Over the years, I’ve worked with many yoga clients who are seeking chronic pain relief. People don’t like to be hooked on pain medication and are seeking alternative pain management methods.
Chronic pain can have many different causes – arthritis, injury, healing from surgery, fibromyalgia, sciatica, a degenerative condition, bad posture, etc. Because so many people at midlife are in need of pain relief, this has become the focus of my teachings.
I’ve developed a three-tiered methodology for dealing with chronic pain:
1. Specialized Breathing Techniques
2. Mindfulness Skills
3. Regular Appropriate Movement
Last year I turned a broken rib into an opportunity to test my own methods.
Here’s the story…
One rainy fall day, I was heading out for a walk with my big dog named Grizz. I put on my rain gear and we bounded down the steps of my wet front porch. My feet slipped from under me and I cracked a back rib on the step. Thankfully I made it onto my hands and knees without injuring anything else. (My tushie hit the step too but has enough padding to soften the blow.) While I was catching my breath – and Grizz was sticking his nose in my face wondering why I wasn’t up and running – my mind went into panic mode.
“My rib is broken! I won’t be able to teach for months. I won’t have any income. Who will take care of my dogs and cats? How will I drive myself to the hospital? This will never heal. I’ll have chronic pain for the rest of my life. I’ll never teach fitness again. I’m going to lose my home! I’ll be living on the streets! I’ll be destitute!”
Once I caught my breath, I went back inside and gingerly crawled into bed. The panicky thoughts continued. Then suddenly a new thought arose, “STOP! I teach yoga and meditation. Now is the time to put my methods to the test.”
• I began to focus on my breathing.
• I allowed it to get soft and easy and slow down.
• Then I moved my awareness on the spot where the pain was most intense and began to label it.
• Instead of calling it pain, I called it: heat, heat, heat, pulsing, pulsing, pulsing, movement, movement, swirling, contraction, contraction, contraction.
I kept it up for a few minutes and you’ll never guess what happened!
I fell asleep.
Through these actions, I told my hyperexcited nervous system that everything was going to be okay. Although it didn’t heal the broken rib, it took the edge off the pain and made me feel better. I don’t like pain medications and I’m happy to have been able to use an alternative pain management technique.
HERE’S WHY IT WORKS:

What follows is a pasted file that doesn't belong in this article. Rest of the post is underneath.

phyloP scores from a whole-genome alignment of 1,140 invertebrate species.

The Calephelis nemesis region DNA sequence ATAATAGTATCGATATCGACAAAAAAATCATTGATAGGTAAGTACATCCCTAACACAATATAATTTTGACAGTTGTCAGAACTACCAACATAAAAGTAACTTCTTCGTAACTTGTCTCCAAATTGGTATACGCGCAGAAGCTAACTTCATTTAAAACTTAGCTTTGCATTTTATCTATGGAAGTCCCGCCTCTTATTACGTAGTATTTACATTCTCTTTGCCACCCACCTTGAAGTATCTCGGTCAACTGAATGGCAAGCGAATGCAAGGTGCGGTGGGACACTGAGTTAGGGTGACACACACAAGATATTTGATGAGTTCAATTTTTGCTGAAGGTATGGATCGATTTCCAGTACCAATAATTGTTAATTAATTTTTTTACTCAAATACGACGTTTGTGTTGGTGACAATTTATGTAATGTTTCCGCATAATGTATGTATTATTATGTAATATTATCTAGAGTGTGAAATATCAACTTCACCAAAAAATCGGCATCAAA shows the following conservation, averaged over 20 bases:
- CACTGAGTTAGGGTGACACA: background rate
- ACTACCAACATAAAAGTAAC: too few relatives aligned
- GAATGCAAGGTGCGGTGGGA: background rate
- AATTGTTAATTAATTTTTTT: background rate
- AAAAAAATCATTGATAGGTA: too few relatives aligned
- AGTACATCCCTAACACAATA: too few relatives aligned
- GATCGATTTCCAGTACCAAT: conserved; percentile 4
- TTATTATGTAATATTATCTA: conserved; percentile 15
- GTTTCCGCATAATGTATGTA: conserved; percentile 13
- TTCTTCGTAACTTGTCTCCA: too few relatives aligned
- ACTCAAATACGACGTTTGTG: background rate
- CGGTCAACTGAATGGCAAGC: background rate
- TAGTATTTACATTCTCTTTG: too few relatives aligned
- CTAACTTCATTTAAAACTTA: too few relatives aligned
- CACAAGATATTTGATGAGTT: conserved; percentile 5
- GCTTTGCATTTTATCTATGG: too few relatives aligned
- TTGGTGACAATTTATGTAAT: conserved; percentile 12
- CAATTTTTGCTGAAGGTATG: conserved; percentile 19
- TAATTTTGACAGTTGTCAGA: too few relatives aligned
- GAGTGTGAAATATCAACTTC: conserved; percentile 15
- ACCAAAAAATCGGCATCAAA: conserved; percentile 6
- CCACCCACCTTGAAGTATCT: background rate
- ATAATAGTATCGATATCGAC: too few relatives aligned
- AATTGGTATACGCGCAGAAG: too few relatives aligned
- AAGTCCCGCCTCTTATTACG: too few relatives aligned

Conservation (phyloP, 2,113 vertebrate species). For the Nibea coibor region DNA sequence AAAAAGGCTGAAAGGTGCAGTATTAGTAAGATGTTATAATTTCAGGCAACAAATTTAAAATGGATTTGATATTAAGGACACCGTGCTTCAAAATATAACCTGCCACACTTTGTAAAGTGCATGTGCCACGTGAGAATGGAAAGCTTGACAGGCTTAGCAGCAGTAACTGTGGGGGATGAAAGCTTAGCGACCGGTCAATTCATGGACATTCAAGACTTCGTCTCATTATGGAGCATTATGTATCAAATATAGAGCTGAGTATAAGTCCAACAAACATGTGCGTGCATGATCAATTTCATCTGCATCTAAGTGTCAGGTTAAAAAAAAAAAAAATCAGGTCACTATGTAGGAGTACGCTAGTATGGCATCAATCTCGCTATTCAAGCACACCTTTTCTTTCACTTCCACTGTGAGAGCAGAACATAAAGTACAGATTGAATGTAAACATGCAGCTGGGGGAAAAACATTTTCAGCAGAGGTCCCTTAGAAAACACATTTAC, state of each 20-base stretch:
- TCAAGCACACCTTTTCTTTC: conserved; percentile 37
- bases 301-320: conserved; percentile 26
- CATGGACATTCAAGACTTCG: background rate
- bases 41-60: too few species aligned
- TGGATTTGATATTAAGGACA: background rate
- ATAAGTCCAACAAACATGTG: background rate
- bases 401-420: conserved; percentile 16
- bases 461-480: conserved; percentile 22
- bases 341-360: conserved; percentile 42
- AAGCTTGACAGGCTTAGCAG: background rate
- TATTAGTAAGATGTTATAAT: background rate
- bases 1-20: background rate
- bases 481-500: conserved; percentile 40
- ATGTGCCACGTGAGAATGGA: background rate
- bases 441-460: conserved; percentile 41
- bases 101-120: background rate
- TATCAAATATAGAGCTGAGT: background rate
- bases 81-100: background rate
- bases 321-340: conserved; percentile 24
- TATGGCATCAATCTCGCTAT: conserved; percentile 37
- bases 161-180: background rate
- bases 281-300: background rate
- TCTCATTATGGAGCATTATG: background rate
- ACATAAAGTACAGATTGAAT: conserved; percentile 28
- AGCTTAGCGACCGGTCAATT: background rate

Instead of continuing to quickly gulp in air through my mouth, which sends a signal to the body that it is an emergency, I breathed slowly and softly.
This change to my breathing sent a different message to my body that goes like this:
• Slow the heart rate.
• Stop producing pain hormones and start producing endorphins (which block pain hormones).
• Muscles can release and stop tensing up.
• Neurons can stop sending pain signals to the brain.
Rather than labeling what I felt as pain, which has negative and emotional connotations, I gave the physical sensations a neutral label. This calms the brain. When the brain relaxes it sends out a message to the body that it can relax too.
Alternative Pain Management: You Can Do This Too
You can take control of your body and nervous system this way too. And you don’t have to wait for a serious injury. It can be used for relief from temporary pain or chronic pain relief.
You can start with 10 minutes a day:
1) Practice soft breathing.
2) Explore the area of pain using the mindfulness technique.
Hypersensitive Nervous System
People who experience chronic pain often end up with nervous systems that become hypersensitive. Normal signals like touch or mild heat can be misinterpreted as pain. The more this happens, the better the body gets at sending pain signals to the brain and producing pain and stress hormones. However, because the nervous system is adaptable, the opposite also applies: the more you take your body and mind into relaxation mode, the better they get at reproducing that state.
A Holistic Approach
You can use this technique daily when you are suffering and want chronic pain relief. The breathing calms the physical body. The mindfulness takes care of the mental part of the equation.
While this technique is not going to completely eliminate chronic pain, it will take the edge off and make life more livable. It is alternative pain management that may help some people reduce reliance on pain medication.
Let me know how it goes or if you have questions. I’d love to hear from you! Leave me your comments below.
Sometimes you need a little help. If you are seeking alternative pain management techniques, you can find guidance in the program The Release Method: Breathe Your Way to Pain Relief. Its an easy to follow pain relief method that anyone can do even if they are immobilized by pain.